On some levels, Madison has been the place to be lately. The last five weeks have brought unprecedented numbers of people down to the capitol square, first to protest Governor Scott Walker’s 'budget repair bill' and then to protest his actual proposed biennial budget.
Several issues have been raised, from ending the ability for public employee unions to collectively bargain beyond their wages, to cuts in BadgerCare (the state’s health insurance program for low-income people), to ending the state-mandated recycling program that was implemented under Wisconsin’s last Republican governor, Tommy Thompson.
I’ve recently been caught up in a of couple dialogues about why no Catholics are involved in these protests, and why Catholic social teaching is not front and center in this debate in the religious community.
At first, I got a bit defensive. The Wisconsin Catholic Conference (led by Milwaukee Archbishop Jerome Listecki) came out with a statement in support of labor unions so long as they are acting in the interests of the common good. You can read the statement here.
My understanding of the Wisconsin Catholic Conference is that the five bishops in Wisconsin act together to make statements about public policy issues and that the organization is chaired by the bishop of the largest diocese, which is Milwaukee.
Another reason that I was baffled as to why the public didn’t see Catholic involvement in this issue is because of Catholic involvement with the Interfaith Coalition for Worker Justice of South Central Wisconsin. (Full disclosure: I serve on that organizations' board of directors).
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Worker Justice is part of a national network of local affiliates that organize the religious community to advocate for better working conditions in the American workplace. There are a few of us Catholics who are involved with this organization, including the board chair. He has been instrumental in urging the Wisconsin Catholic Conference to come out with a statement in favor of labor unions. He’s also been involved in many negotiations with statewide and national unions, asking them to put more funding into organizing the religious community to be more involved in grassroots efforts to advocate for budgets that support lower- and middle-income people.
My involvement has been to revamp the Web site to make it more useful. It has seen unprecedented levels of traffic for people looking for more information on a prayerful presence at the state capitol, with several days of over 100 visitors per day (we usually saw less than 10 visitors per day before the governor introduced his budget repair bill).
On the flip side, I started to realize why the public doesn’t see the Catholic support for public unions in Wisconsin. There were many religious clergy who led prayer services inside the capitol building, and several others that spoke on the stage in front of tens of thousands of protesters, including the Right Rev. Steven A. Miller, Bishop of the Episcopal Diocese of Milwaukee.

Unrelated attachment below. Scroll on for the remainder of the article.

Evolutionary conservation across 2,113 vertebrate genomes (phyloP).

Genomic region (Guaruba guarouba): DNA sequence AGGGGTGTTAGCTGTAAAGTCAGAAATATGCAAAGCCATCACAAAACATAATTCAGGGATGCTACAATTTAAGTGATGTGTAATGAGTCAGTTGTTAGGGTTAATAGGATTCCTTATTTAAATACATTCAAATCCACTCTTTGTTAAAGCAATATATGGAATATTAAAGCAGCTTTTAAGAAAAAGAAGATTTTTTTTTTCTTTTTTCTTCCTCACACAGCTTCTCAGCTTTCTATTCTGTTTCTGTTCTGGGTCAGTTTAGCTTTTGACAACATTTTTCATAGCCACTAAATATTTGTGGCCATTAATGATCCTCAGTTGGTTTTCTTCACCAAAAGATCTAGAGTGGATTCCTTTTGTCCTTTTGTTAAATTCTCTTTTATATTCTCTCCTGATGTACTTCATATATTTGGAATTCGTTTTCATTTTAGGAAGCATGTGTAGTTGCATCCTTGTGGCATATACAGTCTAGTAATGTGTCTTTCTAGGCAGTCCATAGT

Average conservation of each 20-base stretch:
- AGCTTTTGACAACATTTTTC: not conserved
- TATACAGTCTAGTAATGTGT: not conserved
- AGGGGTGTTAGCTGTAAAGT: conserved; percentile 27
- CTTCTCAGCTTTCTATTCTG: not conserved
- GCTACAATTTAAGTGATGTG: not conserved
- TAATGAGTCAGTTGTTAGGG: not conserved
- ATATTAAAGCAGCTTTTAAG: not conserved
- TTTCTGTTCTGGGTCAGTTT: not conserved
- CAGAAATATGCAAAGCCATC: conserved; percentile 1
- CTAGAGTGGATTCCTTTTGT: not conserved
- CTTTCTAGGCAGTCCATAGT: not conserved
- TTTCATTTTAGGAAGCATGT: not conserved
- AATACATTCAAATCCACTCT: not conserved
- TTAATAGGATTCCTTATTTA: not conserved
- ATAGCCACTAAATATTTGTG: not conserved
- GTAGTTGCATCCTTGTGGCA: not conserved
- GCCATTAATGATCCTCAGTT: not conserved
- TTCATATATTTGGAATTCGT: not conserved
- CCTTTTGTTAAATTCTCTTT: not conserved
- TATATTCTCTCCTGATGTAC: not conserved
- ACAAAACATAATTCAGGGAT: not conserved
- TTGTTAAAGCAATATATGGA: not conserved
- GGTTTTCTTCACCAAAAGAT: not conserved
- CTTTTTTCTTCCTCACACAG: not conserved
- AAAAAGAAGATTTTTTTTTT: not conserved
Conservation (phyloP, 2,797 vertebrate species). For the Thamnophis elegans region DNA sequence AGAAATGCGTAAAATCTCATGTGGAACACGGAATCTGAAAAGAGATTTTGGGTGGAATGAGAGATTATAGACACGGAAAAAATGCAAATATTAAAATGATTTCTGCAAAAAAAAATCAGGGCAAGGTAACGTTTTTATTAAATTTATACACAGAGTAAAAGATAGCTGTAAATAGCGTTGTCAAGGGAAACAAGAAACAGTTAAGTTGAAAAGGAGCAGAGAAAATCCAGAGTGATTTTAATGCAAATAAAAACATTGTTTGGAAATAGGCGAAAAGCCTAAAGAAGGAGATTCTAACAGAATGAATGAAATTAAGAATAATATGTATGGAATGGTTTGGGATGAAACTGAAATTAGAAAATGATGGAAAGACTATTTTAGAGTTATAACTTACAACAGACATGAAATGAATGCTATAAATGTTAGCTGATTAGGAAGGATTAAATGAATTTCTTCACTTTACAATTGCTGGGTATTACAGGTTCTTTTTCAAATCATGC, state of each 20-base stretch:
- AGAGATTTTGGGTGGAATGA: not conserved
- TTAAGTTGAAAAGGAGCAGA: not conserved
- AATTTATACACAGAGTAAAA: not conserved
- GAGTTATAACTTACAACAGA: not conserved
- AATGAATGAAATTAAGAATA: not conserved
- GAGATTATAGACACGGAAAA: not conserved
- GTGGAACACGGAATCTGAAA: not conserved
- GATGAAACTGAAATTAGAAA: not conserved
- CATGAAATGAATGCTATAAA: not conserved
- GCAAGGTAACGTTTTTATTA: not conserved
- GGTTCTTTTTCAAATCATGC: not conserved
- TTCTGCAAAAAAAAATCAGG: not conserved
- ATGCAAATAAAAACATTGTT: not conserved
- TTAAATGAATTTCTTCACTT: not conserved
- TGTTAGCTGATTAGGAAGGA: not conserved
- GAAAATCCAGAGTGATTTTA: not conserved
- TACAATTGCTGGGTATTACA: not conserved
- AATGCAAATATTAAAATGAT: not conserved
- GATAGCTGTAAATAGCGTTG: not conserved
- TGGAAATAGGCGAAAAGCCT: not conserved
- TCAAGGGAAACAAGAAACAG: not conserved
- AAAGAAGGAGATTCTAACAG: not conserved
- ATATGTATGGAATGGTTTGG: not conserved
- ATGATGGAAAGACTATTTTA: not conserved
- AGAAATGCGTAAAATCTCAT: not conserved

None of these public faces of clergy, however, were Roman Catholics.
Then a fellow named Frank Cocozelli forwarded me his blog post on the Talk to Action website, entitled 'Bishop Morlino and the Mystery of Madison.'
I think Frank did a great job pointing out the neutrality of the Catholic Bishops' stance on the issue of whether to support public unions, especially that of Madison Bishop Robert Morlino.
When perusing the Madison diocese's Web site, it becomes clear that Morlino would prefer not to take a stance on the issue of supporting public unions, even though readers of Catholic Social Teaching documents are quick to point out the unequivocal support that Rerum Novarum lends to the support of labor unions.
Commentators responding to Cocozelli’s post point out that of course Morlino doesn’t want to support unions -- he has no desire to see unions in the Catholic schools in the Madison diocese.
I haven’t done enough research to know the background on that. However, a few things have become clear to me.
There is strong, clear support by Catholics for labor unions during the current challenges in Wisconsin. However, this support is primarily coming from leaders within the church and Roman Catholic women religious.
There is a divide between the Catholic lay leaders and the Roman Catholic bishops in Wisconsin on this issue. This brings up differences in opinion on ecclesiology and what is most important: having lay, grassroots leadership on an issue or leadership from the top down.
One thing is clear: having a bishop with a collar on speaking from the stage would have much more of an impact for the role of the church than a bunch of lay leaders who are at the forefront of the behind-the-scenes work on this issue.
[Mike Sweitzer-Beckman recently earned his master of divinity degree from the Jesuit School of Theology in Berkeley, Calif. He lives with his wife in his hometown in Wisconsin and co-founded the blog www.youngadultcatholics-blog.com.]
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